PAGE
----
I’ve never been sure about the lessons of history, but since we only have the history of the past to go on, it may be a good time to reprise U.S. historical responses to foreign intervention in the Western Hemisphere.
The crisis over Ukraine, which may be facing an imminent Russian invasion, is an excellent example of the need for greater and more careful analysis of the history, issues, individuals, and institutions that are contributing to the problem—and not the solution—of the current turbulence. Unfortunately, decision-makers typically and unwittingly use the “lessons” of history to…
First of all, let’s deal with the issue of Israel as an apartheid nation, which Israeli information policy strongly denies. When serious human rights violations are committed by one racial group to maintain a system of prolonged oppression of another racial group, as in South Africa from the 1940s to the 1990s, international law refers to this as a crime against humanity or a policy of apartheid. South Africa’s apartheid sparked intense international and domestic opposition to that country. This hasn’t been the case with regard to Israel. Nevertheless, the fifty-years of apartheid in South Africa is echoed by the fifty-year period in Israel, starting with the occupation of the West Bank and Gaza in the wake of the Six-Day War in 1967.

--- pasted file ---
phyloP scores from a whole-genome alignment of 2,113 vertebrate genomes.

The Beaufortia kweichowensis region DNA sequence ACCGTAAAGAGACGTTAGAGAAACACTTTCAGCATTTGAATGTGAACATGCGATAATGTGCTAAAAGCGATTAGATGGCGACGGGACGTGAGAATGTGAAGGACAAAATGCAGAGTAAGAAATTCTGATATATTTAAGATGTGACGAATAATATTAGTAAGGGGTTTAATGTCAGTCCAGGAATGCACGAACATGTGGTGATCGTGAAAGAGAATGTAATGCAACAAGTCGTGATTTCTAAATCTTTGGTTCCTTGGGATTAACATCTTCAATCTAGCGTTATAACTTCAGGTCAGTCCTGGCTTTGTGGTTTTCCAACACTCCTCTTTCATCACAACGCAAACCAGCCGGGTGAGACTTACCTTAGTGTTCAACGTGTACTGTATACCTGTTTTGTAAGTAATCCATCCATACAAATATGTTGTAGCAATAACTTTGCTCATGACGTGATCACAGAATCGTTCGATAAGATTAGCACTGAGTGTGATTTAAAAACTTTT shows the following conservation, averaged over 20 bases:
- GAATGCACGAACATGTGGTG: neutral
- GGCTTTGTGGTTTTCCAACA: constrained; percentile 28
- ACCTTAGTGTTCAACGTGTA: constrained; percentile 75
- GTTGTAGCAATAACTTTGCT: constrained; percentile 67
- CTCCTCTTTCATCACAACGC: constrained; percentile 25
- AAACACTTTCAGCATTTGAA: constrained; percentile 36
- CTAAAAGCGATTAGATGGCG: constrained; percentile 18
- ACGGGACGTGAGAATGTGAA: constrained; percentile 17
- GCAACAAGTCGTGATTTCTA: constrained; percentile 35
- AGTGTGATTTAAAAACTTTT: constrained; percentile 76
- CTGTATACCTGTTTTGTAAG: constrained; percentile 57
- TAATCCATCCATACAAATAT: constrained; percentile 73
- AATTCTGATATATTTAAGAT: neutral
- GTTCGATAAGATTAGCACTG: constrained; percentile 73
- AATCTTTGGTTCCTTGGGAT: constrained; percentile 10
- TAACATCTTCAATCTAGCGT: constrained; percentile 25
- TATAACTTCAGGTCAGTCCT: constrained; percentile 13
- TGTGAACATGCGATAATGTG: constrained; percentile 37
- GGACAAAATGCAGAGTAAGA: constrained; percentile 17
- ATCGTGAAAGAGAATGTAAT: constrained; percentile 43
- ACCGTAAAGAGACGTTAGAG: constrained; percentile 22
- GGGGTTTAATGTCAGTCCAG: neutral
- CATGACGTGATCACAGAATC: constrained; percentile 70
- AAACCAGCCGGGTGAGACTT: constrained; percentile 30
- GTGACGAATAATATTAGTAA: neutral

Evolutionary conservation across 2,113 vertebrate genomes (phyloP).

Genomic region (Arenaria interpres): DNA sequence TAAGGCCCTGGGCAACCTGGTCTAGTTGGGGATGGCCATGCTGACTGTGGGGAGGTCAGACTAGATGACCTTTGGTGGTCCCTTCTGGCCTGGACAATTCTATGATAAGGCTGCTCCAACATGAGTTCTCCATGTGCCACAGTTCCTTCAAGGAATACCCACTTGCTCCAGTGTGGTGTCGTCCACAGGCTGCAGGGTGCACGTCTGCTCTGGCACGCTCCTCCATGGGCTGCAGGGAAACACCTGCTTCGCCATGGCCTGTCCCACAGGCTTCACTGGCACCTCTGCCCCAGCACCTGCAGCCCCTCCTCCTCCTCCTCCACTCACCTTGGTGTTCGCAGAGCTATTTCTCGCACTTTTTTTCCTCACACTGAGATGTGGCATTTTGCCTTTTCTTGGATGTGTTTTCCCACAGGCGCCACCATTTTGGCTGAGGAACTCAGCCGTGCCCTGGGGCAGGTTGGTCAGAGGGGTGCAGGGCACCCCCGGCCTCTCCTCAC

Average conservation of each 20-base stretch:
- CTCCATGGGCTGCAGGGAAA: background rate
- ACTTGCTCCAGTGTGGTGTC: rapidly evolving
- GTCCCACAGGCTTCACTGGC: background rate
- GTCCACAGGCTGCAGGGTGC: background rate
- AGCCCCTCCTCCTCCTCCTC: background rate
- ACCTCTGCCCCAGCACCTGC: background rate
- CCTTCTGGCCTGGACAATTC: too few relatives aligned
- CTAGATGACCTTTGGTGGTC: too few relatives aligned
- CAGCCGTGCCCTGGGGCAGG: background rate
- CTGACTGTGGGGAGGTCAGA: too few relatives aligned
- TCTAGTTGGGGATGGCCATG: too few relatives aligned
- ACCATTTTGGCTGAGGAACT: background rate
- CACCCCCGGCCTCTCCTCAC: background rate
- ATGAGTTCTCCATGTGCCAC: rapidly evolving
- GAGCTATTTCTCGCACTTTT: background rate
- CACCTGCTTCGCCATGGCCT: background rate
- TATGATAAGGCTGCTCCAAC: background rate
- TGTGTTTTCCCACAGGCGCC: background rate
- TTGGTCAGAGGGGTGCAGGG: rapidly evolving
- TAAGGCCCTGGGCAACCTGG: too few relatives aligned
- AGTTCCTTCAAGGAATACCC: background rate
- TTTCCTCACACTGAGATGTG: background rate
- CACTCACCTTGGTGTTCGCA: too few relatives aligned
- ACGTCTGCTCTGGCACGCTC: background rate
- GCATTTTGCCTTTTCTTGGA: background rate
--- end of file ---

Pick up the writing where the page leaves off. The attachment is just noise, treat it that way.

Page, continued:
There is no doctrinal statement in American diplomatic history that is more fundamental than the Monroe Doctrine. It was designed to draw a strategic line between the New World and the Old, and to alert the European powers that their political influence and presence was no longer welcome in the Western Hemisphere. No doctrinal statement has been enforced as often as the Monroe Doctrine, which has been used to justify U.S. intervention throughout Central America and the Caribbean. The Monroe Doctrine was cited in the Bay of Pigs invasion of Cuba in 1961, a perfect failure, as well as the Cuban missile crisis, a diplomatic triumph.